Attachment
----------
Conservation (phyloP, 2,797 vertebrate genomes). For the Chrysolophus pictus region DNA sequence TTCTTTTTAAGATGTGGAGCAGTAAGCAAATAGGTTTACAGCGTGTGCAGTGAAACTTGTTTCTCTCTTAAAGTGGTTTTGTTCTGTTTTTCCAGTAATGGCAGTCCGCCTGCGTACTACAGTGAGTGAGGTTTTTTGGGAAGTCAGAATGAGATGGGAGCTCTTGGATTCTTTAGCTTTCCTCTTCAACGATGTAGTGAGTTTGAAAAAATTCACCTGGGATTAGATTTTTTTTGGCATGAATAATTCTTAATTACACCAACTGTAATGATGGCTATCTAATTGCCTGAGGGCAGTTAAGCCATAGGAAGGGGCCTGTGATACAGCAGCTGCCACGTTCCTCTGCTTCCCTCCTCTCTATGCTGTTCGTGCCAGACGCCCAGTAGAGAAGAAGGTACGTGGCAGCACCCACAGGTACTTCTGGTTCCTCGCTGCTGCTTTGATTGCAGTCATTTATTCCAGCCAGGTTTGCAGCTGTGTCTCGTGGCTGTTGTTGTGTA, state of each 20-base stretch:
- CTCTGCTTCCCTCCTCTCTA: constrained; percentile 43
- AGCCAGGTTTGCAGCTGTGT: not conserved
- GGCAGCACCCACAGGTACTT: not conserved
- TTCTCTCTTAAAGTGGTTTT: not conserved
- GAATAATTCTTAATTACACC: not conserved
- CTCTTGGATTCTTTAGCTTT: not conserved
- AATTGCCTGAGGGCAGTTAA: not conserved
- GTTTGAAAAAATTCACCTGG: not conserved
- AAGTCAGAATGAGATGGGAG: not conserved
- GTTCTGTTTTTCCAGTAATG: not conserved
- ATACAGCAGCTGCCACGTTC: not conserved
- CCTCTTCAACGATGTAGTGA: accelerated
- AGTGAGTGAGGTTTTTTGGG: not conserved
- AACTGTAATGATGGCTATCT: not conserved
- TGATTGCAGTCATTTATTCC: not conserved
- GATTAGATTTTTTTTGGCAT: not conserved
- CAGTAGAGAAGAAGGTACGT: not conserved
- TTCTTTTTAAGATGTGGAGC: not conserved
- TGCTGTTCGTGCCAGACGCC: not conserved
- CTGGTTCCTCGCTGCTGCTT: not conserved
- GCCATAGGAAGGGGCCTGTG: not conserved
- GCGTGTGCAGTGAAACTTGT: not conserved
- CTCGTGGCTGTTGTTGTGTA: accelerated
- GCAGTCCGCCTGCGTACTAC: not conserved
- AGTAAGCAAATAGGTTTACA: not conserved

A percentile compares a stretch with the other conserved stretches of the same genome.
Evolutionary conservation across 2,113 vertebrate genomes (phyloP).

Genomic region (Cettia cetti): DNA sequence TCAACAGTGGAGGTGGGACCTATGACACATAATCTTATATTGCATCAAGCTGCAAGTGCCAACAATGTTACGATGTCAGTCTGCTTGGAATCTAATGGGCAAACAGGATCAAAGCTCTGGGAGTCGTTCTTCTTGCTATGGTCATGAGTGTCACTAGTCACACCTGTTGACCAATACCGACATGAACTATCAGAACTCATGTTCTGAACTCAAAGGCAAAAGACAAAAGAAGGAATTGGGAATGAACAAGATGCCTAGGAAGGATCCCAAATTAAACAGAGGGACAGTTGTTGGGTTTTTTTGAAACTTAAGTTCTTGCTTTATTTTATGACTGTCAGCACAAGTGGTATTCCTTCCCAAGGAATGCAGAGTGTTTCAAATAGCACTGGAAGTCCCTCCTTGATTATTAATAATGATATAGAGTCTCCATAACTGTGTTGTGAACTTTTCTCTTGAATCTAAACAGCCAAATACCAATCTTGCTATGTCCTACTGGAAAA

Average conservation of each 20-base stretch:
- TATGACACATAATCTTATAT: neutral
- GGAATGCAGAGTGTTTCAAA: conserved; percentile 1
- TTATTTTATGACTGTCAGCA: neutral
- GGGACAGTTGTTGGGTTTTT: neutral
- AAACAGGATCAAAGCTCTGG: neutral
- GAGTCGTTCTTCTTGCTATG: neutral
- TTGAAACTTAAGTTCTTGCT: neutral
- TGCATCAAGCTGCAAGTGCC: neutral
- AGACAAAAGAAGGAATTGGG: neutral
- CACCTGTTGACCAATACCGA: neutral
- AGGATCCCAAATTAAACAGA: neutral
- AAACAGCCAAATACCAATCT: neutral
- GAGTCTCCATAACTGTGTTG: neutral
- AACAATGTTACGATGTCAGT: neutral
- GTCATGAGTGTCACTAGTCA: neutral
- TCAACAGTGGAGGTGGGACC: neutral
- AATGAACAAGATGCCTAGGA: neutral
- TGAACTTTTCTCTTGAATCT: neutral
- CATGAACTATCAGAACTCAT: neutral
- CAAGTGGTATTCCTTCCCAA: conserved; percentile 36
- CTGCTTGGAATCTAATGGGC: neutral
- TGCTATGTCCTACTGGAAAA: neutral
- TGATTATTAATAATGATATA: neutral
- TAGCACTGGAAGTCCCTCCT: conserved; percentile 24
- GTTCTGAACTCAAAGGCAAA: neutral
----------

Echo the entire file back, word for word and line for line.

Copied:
Conservation (phyloP, 2,797 vertebrate genomes). For the Chrysolophus pictus region DNA sequence TTCTTTTTAAGATGTGGAGCAGTAAGCAAATAGGTTTACAGCGTGTGCAGTGAAACTTGTTTCTCTCTTAAAGTGGTTTTGTTCTGTTTTTCCAGTAATGGCAGTCCGCCTGCGTACTACAGTGAGTGAGGTTTTTTGGGAAGTCAGAATGAGATGGGAGCTCTTGGATTCTTTAGCTTTCCTCTTCAACGATGTAGTGAGTTTGAAAAAATTCACCTGGGATTAGATTTTTTTTGGCATGAATAATTCTTAATTACACCAACTGTAATGATGGCTATCTAATTGCCTGAGGGCAGTTAAGCCATAGGAAGGGGCCTGTGATACAGCAGCTGCCACGTTCCTCTGCTTCCCTCCTCTCTATGCTGTTCGTGCCAGACGCCCAGTAGAGAAGAAGGTACGTGGCAGCACCCACAGGTACTTCTGGTTCCTCGCTGCTGCTTTGATTGCAGTCATTTATTCCAGCCAGGTTTGCAGCTGTGTCTCGTGGCTGTTGTTGTGTA, state of each 20-base stretch:
- CTCTGCTTCCCTCCTCTCTA: constrained; percentile 43
- AGCCAGGTTTGCAGCTGTGT: not conserved
- GGCAGCACCCACAGGTACTT: not conserved
- TTCTCTCTTAAAGTGGTTTT: not conserved
- GAATAATTCTTAATTACACC: not conserved
- CTCTTGGATTCTTTAGCTTT: not conserved
- AATTGCCTGAGGGCAGTTAA: not conserved
- GTTTGAAAAAATTCACCTGG: not conserved
- AAGTCAGAATGAGATGGGAG: not conserved
- GTTCTGTTTTTCCAGTAATG: not conserved
- ATACAGCAGCTGCCACGTTC: not conserved
- CCTCTTCAACGATGTAGTGA: accelerated
- AGTGAGTGAGGTTTTTTGGG: not conserved
- AACTGTAATGATGGCTATCT: not conserved
- TGATTGCAGTCATTTATTCC: not conserved
- GATTAGATTTTTTTTGGCAT: not conserved
- CAGTAGAGAAGAAGGTACGT: not conserved
- TTCTTTTTAAGATGTGGAGC: not conserved
- TGCTGTTCGTGCCAGACGCC: not conserved
- CTGGTTCCTCGCTGCTGCTT: not conserved
- GCCATAGGAAGGGGCCTGTG: not conserved
- GCGTGTGCAGTGAAACTTGT: not conserved
- CTCGTGGCTGTTGTTGTGTA: accelerated
- GCAGTCCGCCTGCGTACTAC: not conserved
- AGTAAGCAAATAGGTTTACA: not conserved

A percentile compares a stretch with the other conserved stretches of the same genome.
Evolutionary conservation across 2,113 vertebrate genomes (phyloP).

Genomic region (Cettia cetti): DNA sequence TCAACAGTGGAGGTGGGACCTATGACACATAATCTTATATTGCATCAAGCTGCAAGTGCCAACAATGTTACGATGTCAGTCTGCTTGGAATCTAATGGGCAAACAGGATCAAAGCTCTGGGAGTCGTTCTTCTTGCTATGGTCATGAGTGTCACTAGTCACACCTGTTGACCAATACCGACATGAACTATCAGAACTCATGTTCTGAACTCAAAGGCAAAAGACAAAAGAAGGAATTGGGAATGAACAAGATGCCTAGGAAGGATCCCAAATTAAACAGAGGGACAGTTGTTGGGTTTTTTTGAAACTTAAGTTCTTGCTTTATTTTATGACTGTCAGCACAAGTGGTATTCCTTCCCAAGGAATGCAGAGTGTTTCAAATAGCACTGGAAGTCCCTCCTTGATTATTAATAATGATATAGAGTCTCCATAACTGTGTTGTGAACTTTTCTCTTGAATCTAAACAGCCAAATACCAATCTTGCTATGTCCTACTGGAAAA

Average conservation of each 20-base stretch:
- TATGACACATAATCTTATAT: neutral
- GGAATGCAGAGTGTTTCAAA: conserved; percentile 1
- TTATTTTATGACTGTCAGCA: neutral
- GGGACAGTTGTTGGGTTTTT: neutral
- AAACAGGATCAAAGCTCTGG: neutral
- GAGTCGTTCTTCTTGCTATG: neutral
- TTGAAACTTAAGTTCTTGCT: neutral
- TGCATCAAGCTGCAAGTGCC: neutral
- AGACAAAAGAAGGAATTGGG: neutral
- CACCTGTTGACCAATACCGA: neutral
- AGGATCCCAAATTAAACAGA: neutral
- AAACAGCCAAATACCAATCT: neutral
- GAGTCTCCATAACTGTGTTG: neutral
- AACAATGTTACGATGTCAGT: neutral
- GTCATGAGTGTCACTAGTCA: neutral
- TCAACAGTGGAGGTGGGACC: neutral
- AATGAACAAGATGCCTAGGA: neutral
- TGAACTTTTCTCTTGAATCT: neutral
- CATGAACTATCAGAACTCAT: neutral
- CAAGTGGTATTCCTTCCCAA: conserved; percentile 36
- CTGCTTGGAATCTAATGGGC: neutral
- TGCTATGTCCTACTGGAAAA: neutral
- TGATTATTAATAATGATATA: neutral
- TAGCACTGGAAGTCCCTCCT: conserved; percentile 24
- GTTCTGAACTCAAAGGCAAA: neutral